Stumbling, imperfect allies: supporting diversity in science and the blogosphere #scio11

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With some service work for our nation’s medical research agency behind me – including my car breaking down and a narrow escape from the East Coast snowstorm – I finally have a few moments to reflect on the Martin Luther King, Jr. Memorial Session I moderated at ScienceOnline2011 two weekends ago.

There I had the honor of working together with my new friend, Alberto Roca of MinorityPostdoc.org, my old friend, freshly-minted Ph.D. and legend, Danielle N. Lee of the award-winning Urban Science Adventures, and about 30 of you.

Yours truly with Alberto Roca of MinorityPostdoc.org and the legendary Danielle Lee of Urban Science Adventures.

A little background is in order: as the conference has traditionally been held on this three-day weekend in January, Anton Zuiker and Bora Zivkovic thoughtfully agreed to adding this session last year at the recommendation of participants who hesitated to attend because they would miss MLK Day celebrations in their communities. The session also spun out of previous meetings where a single hour about race and gender barely had time to cover either. In fact, this year’s mid-meeting feature of the women blogging session has led to an explosion of attention and discussion of women in science and the blogosphere. For those not paying attention to this issue over the last two weeks, Kate Clancy’s “The Women Science Blogging Revolution” has a comprehensive round-up of posts.

What was a white dude doing leading the MLK session?

The goal of our session was to celebrate the message of unity and inclusion espoused by Dr. King as applied to our role as science communicators and mentors in the service of one another. Even the casual reader will note that I am of the traditionally-dominant societal demographic in much of the world, science or otherwise: a forty-something, white male.

But I’m also a first-generation B.S. and Ph.D. graduate who benefited from the hard work of my folks to give me a life they couldn’t have for themselves – my father, a printing press mechanic, was determined to help me to a career where I’d use my brain and not my brawn. I come from a line of New Jersey factory workers and Pennsylvania housecleaners and coal miners, growing up in a town outside New York City settled by Polish immigrants. I’ve heard every demeaning Polish joke you could muster. A German surname also made me the dual target of Nazi jokes in a town home to many World War II veterans and those who didn’t make it back.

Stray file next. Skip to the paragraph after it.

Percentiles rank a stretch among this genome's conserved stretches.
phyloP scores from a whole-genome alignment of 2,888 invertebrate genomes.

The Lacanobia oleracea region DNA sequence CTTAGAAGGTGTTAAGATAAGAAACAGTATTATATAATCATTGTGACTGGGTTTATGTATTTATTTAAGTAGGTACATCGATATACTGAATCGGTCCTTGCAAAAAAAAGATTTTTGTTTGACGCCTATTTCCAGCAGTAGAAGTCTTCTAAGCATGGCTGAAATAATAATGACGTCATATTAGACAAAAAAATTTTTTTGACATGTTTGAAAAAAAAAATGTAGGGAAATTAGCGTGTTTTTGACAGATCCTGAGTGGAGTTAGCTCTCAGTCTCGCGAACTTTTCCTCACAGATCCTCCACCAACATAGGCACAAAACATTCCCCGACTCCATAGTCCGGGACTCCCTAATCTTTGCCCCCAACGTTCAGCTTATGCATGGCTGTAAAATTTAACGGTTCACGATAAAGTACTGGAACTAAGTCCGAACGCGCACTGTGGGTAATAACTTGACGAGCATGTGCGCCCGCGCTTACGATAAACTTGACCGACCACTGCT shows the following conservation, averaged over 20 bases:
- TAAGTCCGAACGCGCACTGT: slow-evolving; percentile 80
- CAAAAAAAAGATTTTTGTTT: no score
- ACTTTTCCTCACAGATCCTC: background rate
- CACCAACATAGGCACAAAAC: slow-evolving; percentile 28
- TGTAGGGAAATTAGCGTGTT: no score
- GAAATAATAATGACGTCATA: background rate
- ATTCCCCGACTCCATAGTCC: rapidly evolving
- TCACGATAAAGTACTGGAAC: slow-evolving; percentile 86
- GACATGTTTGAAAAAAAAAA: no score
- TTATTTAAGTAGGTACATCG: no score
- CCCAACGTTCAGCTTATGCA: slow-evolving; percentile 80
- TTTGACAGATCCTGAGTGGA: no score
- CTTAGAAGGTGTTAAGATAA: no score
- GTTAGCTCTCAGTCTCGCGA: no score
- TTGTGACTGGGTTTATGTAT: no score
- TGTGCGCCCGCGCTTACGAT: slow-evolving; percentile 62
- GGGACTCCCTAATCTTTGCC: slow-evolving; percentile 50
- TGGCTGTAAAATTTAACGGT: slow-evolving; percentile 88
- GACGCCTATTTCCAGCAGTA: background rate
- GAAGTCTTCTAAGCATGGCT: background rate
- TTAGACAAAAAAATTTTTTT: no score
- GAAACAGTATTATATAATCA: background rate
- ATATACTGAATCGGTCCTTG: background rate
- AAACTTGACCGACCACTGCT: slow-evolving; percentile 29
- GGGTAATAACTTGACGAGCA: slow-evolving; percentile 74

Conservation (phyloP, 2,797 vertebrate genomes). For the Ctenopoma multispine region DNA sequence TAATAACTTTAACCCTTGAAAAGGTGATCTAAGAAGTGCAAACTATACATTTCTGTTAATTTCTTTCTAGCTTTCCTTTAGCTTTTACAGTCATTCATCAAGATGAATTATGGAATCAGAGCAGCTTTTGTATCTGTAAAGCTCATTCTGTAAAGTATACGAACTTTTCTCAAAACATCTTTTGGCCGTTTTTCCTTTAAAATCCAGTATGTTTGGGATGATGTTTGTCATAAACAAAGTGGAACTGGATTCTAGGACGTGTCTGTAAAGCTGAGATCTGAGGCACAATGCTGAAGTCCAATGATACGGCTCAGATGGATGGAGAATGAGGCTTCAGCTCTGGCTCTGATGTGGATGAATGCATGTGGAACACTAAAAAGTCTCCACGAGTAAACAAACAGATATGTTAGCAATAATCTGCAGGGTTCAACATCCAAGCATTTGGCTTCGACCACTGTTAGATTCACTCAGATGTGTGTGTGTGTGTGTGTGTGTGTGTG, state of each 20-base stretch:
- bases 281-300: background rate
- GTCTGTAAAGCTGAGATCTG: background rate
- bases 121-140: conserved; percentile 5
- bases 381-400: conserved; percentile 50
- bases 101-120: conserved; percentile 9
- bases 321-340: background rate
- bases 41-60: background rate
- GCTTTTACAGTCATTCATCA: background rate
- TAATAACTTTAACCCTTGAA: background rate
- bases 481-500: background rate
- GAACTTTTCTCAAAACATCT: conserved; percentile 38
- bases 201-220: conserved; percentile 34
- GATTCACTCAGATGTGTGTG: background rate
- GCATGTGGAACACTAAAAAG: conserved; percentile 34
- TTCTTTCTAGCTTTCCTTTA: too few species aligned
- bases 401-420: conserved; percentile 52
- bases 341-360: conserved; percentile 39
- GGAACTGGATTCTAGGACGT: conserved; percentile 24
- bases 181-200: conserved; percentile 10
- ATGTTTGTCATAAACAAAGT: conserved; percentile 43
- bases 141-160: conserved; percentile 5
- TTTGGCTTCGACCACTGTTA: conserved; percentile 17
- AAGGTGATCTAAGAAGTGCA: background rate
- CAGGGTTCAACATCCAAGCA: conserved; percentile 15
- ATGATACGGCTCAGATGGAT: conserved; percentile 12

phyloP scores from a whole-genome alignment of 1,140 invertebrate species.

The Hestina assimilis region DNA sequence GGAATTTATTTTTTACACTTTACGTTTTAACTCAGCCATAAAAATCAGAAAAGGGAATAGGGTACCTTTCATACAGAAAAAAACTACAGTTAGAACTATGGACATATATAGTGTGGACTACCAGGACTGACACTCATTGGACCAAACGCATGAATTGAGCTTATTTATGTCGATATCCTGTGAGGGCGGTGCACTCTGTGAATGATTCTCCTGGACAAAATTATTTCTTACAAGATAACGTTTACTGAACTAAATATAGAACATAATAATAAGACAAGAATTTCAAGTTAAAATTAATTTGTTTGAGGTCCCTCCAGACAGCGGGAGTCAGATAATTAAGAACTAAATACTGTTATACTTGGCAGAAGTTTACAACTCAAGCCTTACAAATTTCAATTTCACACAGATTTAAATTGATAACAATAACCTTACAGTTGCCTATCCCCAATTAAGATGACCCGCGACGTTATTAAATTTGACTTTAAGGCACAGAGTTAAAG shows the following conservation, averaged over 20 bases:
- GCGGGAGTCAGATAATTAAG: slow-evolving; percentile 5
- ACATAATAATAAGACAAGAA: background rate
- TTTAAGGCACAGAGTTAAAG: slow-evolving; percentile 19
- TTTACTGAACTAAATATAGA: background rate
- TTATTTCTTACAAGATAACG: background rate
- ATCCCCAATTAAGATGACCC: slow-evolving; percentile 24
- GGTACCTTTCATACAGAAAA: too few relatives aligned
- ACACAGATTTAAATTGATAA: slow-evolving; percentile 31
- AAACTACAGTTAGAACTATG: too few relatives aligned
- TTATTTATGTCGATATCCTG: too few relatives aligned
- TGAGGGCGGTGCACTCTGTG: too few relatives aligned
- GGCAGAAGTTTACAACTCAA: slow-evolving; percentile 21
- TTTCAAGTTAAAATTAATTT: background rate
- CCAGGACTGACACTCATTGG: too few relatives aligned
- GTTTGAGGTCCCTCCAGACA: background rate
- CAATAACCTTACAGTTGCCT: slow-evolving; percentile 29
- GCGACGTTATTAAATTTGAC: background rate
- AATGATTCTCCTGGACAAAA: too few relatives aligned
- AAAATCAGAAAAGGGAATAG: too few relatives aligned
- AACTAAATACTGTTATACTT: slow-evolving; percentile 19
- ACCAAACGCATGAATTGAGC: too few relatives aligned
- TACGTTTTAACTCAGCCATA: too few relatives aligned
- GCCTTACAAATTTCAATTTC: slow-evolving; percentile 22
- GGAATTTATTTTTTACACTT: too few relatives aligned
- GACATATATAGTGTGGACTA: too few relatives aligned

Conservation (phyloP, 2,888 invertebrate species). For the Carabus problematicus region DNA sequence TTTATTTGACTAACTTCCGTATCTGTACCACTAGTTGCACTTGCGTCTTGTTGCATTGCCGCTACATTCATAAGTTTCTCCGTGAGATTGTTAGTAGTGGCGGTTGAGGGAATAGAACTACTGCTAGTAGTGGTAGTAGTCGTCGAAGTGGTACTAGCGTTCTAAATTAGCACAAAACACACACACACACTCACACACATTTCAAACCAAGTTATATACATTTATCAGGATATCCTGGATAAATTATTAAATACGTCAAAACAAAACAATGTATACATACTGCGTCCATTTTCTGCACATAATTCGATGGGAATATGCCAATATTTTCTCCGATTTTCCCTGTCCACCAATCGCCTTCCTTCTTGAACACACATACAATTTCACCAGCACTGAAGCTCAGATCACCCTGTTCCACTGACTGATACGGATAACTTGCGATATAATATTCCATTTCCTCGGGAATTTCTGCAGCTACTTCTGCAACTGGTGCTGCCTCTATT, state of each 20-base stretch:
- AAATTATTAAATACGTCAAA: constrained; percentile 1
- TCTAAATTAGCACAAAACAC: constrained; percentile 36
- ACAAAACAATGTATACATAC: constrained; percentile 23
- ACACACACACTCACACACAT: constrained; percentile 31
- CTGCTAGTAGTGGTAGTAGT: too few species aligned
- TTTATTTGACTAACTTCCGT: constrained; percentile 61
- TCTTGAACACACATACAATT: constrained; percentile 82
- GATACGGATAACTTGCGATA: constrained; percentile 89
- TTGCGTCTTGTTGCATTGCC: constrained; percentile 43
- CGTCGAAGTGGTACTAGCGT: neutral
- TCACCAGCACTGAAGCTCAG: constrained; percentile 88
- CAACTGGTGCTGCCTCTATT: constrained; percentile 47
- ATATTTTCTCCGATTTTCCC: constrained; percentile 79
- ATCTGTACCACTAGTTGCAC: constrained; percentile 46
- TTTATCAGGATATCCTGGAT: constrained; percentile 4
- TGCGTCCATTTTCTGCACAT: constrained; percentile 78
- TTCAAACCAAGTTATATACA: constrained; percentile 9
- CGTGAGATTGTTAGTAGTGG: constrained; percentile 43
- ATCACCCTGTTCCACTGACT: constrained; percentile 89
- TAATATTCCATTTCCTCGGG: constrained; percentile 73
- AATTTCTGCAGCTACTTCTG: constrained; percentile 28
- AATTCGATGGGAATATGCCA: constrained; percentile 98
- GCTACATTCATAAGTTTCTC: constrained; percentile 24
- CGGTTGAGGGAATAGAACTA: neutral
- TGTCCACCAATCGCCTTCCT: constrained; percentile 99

No, I know, I was not oppressed. There is no way I could possibly appreciate the experience of growing up African-American in the US South, being a gay man wishing to marry the love of his life, or a woman with ten times my intelligence being paid half the going wage but expected to produce three times as much – or being a combination of these and other non-dominant groups.

But I have been the beneficiary of many people throughout my life who thought of someone outside themselves, who gave a gangly Polish kid from Jersey a chance to go to school, work in labs, and get paid to earn his Ph.D. I was the lucky recipient of the faith of another group of older white dudes (and one Mexican-American) who then took a chance on me to offer an assistant professorship to a 28-year-old kid with only two years of postdoc experience. Even after earning tenure and still finding myself in challenging career situations, the kindness and generosity of more senior colleagues sustains me when I doubt myself the most. A note to my less senior readers: you never ever stop needing help.

As a junior faculty member at the University of Colorado School of Pharmacy, I participated in admissions and development for a minority scholarship program funded by the Skaggs’ family ALSAM Foundation that gave 15 students annually a full tuition ride through our Doctor of Pharmacy program. Working with students from East L.A., inner city Chicago, rural Colorado, and US-Mexico border towns taught me something I already knew from my own experiences: success is often denied solely by lack of opportunity.

Yes, we had some students crash and burn. But we also had two students from the program emerge as valedictorians during my nine years at Colorado. I wrote here about one of them I was fortunate to mentor, Arizona diabetes clinician and past-president of the Association of Clinicians for the Underserved, Sandra Leal, PharmD. (Incidentally, the post was part of Danielle Lee’s Diversity in Science blog carnival hosted by DrugMonkey for Hispanic Heritage Month in 2009.) Sandra remains a role model for me because she could have gone to be a clinician at Hopkins or UCSF but instead chose to go back to the Sonoran Desert in Tucson to develop an empowering practice model for pharmacists serving those with diabetes in her community.